Where the English get their traditional dislike of unrestrained central power is not the main point or even an essential point of the present account. Nonetheless, tracing that dislike to the ultimately German descent of most of the English population might seem colossally perverse in view of Germany's recent experience. Was not Hitler a German and was he not almost the ultimate despot and centralizer of power in his own hands? One could quibble here by saying that Hitler was NOT a German (he was an Austrian) and the Israeli historian Unger (1965) has pointed out that Hitler was much less of a despot than Stalin was but neither of those points is really saying much in the present context.

The important thing here again is to see things with an historian's eye and realize that recent times are atypical. Right up until Bismarck's ascendancy in the late 19th century, Germany was remarkable for its degree of decentralization. What we now know as Germany was once always comprised of hundreds of independent States (kingdoms, principalities, Hanseatic cities etc.) of all shapes and sizes: States that were in fact so much in competition with one another in various ways that they were not infrequently at war with one-another. And even with the armed might of Prussia behind him even Bismarck had a lot of trouble with the other German States. He could not even get his Prussian monarch declared as being "Emperor of Germany". He had to make do with "German Emperor" as a title.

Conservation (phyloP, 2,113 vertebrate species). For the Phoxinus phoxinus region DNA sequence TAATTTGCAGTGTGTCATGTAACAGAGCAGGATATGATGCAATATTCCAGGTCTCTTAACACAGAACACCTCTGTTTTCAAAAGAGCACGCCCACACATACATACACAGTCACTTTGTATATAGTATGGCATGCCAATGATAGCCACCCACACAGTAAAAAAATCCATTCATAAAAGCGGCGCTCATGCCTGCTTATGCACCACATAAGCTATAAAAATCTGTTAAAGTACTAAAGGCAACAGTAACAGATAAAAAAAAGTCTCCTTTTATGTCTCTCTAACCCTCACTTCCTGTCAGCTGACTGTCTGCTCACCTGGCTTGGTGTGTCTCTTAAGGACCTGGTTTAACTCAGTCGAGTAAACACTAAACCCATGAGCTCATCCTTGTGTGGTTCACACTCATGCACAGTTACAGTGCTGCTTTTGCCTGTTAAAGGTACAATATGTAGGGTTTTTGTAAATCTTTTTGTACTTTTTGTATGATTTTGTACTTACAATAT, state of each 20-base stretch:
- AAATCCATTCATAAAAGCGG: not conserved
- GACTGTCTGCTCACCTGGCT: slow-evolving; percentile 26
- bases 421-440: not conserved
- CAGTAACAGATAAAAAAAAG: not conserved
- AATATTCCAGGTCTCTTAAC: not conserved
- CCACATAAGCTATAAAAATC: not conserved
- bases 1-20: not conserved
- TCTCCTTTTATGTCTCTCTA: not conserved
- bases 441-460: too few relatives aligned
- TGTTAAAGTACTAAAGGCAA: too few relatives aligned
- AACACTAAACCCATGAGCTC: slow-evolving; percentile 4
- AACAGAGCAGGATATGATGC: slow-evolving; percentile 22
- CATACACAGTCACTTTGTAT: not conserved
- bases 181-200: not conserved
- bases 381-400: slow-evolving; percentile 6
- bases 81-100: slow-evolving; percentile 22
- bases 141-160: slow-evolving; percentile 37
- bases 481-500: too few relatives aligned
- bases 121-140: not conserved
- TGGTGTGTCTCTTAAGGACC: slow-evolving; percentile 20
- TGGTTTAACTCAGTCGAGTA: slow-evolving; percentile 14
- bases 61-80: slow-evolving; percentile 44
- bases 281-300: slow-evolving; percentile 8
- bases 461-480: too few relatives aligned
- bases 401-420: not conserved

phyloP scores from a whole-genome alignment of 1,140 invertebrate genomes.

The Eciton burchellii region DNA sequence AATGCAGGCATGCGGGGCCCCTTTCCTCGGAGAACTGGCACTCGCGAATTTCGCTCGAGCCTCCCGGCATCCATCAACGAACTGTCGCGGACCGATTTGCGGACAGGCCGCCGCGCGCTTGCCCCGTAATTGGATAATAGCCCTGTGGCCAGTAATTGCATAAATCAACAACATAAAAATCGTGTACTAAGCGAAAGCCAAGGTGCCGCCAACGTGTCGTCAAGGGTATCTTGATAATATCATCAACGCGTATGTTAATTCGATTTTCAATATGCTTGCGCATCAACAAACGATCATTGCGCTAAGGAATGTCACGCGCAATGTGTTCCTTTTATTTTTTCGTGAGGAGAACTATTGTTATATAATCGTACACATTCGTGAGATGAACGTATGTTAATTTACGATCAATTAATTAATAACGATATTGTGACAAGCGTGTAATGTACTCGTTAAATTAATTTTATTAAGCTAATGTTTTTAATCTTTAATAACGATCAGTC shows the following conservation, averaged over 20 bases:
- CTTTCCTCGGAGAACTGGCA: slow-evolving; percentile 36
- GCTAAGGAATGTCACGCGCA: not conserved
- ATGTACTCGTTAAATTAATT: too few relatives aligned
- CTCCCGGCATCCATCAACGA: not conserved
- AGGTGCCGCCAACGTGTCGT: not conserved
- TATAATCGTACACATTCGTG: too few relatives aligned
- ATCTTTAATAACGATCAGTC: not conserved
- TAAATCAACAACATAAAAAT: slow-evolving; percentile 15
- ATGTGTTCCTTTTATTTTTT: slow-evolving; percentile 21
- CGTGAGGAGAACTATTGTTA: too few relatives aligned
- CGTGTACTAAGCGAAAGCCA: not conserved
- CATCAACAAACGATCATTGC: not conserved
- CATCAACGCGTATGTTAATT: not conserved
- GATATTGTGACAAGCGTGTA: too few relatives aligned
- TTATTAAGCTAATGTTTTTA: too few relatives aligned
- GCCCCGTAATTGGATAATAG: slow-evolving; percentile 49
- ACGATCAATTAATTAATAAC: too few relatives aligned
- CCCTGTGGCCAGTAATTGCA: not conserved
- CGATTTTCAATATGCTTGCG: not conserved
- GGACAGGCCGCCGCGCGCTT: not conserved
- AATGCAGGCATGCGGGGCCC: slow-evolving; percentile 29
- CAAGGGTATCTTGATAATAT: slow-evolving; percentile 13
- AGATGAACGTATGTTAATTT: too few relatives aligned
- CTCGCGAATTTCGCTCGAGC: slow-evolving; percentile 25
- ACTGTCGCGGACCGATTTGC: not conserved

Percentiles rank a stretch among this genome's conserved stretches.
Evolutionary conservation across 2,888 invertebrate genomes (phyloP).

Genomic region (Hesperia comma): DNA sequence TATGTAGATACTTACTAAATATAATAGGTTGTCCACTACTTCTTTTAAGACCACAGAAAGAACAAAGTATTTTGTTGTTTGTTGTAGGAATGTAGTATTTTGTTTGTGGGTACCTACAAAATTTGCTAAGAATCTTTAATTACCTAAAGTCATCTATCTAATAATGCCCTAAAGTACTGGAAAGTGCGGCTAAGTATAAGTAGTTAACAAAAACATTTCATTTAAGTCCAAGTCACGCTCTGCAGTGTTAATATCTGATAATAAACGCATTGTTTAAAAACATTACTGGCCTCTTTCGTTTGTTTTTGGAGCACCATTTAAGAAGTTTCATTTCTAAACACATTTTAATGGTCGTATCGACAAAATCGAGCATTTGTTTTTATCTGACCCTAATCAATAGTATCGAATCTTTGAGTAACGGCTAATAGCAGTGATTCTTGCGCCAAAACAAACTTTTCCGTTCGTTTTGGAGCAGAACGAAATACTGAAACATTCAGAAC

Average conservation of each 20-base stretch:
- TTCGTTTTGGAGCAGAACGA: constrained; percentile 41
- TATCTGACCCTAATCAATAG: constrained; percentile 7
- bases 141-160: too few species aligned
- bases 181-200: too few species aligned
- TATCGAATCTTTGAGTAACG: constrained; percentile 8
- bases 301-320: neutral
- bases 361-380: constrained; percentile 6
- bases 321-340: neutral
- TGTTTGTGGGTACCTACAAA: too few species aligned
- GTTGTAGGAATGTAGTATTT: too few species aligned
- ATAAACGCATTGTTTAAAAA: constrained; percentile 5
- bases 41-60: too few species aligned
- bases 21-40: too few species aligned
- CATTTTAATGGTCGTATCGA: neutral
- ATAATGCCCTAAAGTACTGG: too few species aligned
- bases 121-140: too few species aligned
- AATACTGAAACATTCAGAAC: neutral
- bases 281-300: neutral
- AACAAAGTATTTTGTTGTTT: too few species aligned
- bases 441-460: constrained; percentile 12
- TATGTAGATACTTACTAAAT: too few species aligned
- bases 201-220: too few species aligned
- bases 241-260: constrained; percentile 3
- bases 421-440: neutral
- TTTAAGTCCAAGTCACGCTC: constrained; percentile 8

And it was of course only the fractionated and competing centres of power existing in mediaeval Germany that enabled the successful emergence there of the most transforming and anti-authority event of the last 1000 years: The Protestant Reformation. Despite the almost immediate and certainly widespread popularity of his new teachings among Germans, Luther ran great risks and would almost certainly have been burnt at the stake like Savonarola, Hus and his other predecessors in religious rebellion had it not been for his (and our) good fortune that he was a Saxon. His Prince, Frederick III ("The Wise") of Saxony gave him constant protection. As one of the Electors of the Holy Roman Empire, Frederick was strong enough and independent enough to protect Luther from Pope, from Emperor and from other German potentates.